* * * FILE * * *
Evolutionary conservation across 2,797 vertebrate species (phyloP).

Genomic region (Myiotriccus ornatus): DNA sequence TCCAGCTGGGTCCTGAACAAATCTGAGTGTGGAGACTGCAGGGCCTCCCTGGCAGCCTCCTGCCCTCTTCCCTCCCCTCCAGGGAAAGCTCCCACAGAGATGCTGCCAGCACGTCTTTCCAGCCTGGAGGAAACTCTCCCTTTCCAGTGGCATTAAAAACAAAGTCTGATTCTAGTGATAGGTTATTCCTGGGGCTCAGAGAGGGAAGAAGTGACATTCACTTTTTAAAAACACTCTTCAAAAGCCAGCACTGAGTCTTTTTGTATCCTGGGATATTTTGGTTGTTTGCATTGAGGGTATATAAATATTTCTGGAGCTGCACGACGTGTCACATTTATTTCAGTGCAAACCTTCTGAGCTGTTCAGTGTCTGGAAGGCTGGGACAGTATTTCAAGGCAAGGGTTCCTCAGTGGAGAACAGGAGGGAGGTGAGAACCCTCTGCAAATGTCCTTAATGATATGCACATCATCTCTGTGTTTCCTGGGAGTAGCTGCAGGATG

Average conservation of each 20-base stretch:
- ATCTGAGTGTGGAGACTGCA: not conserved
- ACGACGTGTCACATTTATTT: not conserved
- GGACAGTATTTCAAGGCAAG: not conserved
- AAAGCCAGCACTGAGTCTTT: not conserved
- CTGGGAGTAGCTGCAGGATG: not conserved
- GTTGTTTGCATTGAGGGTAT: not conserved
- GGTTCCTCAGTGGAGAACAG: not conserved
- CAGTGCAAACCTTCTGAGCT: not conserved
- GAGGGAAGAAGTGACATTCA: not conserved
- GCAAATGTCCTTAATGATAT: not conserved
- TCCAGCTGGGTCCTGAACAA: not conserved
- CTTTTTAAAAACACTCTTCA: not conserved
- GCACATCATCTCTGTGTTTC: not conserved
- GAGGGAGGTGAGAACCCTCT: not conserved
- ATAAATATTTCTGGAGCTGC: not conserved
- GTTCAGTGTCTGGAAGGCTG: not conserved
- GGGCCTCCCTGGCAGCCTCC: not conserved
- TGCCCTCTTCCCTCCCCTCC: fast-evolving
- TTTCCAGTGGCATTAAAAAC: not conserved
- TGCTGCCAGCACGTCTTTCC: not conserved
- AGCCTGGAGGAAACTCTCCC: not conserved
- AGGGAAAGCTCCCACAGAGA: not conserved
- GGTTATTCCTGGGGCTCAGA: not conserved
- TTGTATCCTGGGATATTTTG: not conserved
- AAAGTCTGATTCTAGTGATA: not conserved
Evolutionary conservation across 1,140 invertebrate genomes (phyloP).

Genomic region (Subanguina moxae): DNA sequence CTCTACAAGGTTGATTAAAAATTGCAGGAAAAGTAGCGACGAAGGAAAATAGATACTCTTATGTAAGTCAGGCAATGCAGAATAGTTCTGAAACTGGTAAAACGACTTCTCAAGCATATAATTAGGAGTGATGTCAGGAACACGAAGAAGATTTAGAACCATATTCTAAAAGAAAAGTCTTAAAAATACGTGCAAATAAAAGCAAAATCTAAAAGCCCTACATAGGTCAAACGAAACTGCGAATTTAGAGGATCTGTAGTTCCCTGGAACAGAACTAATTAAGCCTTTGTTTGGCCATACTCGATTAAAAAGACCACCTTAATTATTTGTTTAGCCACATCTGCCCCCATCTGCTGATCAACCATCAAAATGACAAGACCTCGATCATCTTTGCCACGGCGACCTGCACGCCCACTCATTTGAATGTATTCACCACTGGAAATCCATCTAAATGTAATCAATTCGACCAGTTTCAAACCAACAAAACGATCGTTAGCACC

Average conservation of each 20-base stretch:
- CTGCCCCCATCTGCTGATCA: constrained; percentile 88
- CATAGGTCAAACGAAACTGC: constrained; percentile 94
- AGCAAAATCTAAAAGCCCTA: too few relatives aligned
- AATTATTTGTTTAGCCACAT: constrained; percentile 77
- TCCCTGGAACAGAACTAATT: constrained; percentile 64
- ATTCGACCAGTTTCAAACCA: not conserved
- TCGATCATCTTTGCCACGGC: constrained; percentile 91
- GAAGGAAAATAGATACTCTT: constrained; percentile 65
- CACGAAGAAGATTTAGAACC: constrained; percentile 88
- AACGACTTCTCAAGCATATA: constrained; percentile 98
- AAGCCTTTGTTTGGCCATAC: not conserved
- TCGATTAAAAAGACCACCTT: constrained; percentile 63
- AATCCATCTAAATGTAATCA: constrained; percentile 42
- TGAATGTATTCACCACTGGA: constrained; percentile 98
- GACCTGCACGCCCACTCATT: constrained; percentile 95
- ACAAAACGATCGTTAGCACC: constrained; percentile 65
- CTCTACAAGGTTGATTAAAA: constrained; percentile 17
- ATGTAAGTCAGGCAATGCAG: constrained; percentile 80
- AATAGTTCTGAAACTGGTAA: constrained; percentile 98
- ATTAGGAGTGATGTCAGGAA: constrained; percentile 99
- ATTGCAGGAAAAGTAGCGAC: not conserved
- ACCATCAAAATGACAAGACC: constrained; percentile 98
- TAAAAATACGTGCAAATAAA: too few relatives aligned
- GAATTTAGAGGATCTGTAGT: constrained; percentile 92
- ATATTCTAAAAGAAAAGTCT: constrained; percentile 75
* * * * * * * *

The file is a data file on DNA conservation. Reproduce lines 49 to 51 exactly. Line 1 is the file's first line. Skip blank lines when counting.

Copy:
- ATGTAAGTCAGGCAATGCAG: constrained; percentile 80
- AATAGTTCTGAAACTGGTAA: constrained; percentile 98
- ATTAGGAGTGATGTCAGGAA: constrained; percentile 99